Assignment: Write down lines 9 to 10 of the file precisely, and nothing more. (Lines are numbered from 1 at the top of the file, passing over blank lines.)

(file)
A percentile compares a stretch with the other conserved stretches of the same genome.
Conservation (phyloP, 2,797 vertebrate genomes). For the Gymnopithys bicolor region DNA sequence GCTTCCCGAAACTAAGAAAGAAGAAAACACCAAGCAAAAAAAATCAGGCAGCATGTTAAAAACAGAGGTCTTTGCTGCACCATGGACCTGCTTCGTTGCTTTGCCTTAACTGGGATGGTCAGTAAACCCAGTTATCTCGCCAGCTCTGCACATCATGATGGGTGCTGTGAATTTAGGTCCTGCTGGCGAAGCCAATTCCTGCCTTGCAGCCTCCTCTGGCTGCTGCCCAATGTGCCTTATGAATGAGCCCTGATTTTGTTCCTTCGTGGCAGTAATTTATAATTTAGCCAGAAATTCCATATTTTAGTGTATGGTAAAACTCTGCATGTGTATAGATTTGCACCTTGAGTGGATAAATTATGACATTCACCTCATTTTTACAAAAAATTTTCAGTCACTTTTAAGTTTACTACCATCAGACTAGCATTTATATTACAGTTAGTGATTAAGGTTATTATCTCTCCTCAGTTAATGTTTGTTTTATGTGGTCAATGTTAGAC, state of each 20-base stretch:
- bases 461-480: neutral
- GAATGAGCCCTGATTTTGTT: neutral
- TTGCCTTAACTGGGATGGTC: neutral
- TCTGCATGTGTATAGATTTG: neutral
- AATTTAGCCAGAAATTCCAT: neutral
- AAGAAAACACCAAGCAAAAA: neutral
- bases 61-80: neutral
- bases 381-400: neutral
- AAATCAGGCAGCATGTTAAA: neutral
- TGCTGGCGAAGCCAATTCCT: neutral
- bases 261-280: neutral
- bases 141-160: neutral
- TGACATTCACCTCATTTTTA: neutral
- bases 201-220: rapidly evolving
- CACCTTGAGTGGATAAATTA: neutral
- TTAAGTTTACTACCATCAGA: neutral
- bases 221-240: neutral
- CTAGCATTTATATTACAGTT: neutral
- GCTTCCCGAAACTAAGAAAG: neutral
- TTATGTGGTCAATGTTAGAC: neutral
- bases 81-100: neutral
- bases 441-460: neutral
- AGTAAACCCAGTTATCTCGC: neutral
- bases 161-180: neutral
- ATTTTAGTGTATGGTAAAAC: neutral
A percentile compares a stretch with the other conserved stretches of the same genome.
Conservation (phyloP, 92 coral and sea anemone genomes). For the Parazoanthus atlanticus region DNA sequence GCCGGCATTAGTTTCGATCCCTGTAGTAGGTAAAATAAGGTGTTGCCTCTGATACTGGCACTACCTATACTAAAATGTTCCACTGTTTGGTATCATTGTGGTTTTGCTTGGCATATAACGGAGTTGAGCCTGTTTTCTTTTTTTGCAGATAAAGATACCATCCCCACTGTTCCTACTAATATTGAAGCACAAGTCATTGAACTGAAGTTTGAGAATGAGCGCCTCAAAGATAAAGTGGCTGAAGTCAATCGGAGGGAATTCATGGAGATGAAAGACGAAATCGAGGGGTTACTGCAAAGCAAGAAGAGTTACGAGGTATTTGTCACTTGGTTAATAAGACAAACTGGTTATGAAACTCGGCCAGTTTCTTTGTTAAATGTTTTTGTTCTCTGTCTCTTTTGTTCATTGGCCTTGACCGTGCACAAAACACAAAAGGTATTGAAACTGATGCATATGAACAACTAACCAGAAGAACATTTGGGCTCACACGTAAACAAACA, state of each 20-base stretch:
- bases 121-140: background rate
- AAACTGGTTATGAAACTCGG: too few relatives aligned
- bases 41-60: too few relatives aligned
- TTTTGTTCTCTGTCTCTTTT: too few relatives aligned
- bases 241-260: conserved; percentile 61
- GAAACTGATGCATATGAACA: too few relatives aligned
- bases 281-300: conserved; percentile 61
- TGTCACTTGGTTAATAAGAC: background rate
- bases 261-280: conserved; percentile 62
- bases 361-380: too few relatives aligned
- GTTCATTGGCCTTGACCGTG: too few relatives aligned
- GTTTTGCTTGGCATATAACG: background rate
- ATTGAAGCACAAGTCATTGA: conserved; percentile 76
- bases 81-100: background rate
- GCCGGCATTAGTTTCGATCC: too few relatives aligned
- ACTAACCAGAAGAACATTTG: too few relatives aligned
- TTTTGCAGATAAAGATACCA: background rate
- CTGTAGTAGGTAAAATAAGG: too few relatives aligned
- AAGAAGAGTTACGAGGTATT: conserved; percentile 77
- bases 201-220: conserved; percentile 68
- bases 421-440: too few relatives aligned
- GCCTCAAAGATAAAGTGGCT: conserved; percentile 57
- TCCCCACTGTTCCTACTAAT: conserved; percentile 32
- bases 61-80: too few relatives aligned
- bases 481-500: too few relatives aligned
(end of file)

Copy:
- bases 61-80: neutral
- bases 381-400: neutral